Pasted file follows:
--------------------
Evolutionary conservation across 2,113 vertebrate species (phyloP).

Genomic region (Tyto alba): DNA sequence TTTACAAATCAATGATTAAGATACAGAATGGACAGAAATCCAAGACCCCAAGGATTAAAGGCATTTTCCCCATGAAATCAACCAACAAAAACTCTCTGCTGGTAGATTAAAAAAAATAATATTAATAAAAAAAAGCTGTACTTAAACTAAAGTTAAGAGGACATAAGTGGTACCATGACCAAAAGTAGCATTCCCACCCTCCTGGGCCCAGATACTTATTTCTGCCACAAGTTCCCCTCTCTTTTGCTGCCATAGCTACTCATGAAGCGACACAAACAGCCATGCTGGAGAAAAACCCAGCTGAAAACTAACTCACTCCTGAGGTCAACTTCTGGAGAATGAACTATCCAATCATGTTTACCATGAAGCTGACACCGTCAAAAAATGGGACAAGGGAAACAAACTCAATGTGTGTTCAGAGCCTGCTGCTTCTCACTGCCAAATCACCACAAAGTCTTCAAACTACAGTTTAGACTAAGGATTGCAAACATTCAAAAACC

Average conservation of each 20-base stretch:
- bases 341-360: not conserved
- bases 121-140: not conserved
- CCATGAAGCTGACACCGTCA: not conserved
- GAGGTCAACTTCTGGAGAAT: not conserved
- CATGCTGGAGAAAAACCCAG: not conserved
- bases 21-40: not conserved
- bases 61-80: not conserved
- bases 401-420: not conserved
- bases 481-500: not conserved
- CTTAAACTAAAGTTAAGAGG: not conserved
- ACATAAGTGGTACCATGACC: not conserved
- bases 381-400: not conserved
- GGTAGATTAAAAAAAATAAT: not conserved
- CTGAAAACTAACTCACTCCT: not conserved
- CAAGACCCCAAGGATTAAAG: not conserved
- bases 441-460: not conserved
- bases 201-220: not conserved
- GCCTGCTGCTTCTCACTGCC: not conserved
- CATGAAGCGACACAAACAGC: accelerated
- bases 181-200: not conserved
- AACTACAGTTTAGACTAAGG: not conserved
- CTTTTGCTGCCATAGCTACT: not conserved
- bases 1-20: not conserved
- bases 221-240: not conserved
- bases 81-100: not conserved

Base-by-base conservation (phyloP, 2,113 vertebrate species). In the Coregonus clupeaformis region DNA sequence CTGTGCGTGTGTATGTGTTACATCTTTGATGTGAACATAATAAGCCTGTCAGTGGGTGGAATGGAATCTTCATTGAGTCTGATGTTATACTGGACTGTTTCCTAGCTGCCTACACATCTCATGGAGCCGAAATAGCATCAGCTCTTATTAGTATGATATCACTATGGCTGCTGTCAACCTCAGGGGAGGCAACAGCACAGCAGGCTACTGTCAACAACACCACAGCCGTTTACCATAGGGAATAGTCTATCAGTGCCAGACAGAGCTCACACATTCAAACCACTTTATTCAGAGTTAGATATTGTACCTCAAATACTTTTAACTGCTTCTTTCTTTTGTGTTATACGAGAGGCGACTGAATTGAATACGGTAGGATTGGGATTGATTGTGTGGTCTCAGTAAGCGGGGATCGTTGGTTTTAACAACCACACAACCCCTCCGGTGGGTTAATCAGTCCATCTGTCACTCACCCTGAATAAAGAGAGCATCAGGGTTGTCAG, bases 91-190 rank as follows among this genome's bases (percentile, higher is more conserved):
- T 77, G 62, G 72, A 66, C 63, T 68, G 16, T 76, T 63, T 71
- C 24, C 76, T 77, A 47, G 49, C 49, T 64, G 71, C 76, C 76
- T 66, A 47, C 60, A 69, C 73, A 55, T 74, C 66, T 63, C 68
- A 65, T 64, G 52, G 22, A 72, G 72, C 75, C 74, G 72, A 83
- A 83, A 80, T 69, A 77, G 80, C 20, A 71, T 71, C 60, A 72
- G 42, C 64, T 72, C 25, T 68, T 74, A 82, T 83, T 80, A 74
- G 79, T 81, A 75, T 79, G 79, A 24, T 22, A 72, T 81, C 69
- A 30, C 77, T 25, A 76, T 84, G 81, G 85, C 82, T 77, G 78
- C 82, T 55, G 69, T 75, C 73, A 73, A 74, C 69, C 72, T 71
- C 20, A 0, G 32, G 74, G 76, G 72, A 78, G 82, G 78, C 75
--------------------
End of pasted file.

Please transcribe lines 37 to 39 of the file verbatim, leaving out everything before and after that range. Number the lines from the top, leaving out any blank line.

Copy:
- A 30, C 77, T 25, A 76, T 84, G 81, G 85, C 82, T 77, G 78
- C 82, T 55, G 69, T 75, C 73, A 73, A 74, C 69, C 72, T 71
- C 20, A 0, G 32, G 74, G 76, G 72, A 78, G 82, G 78, C 75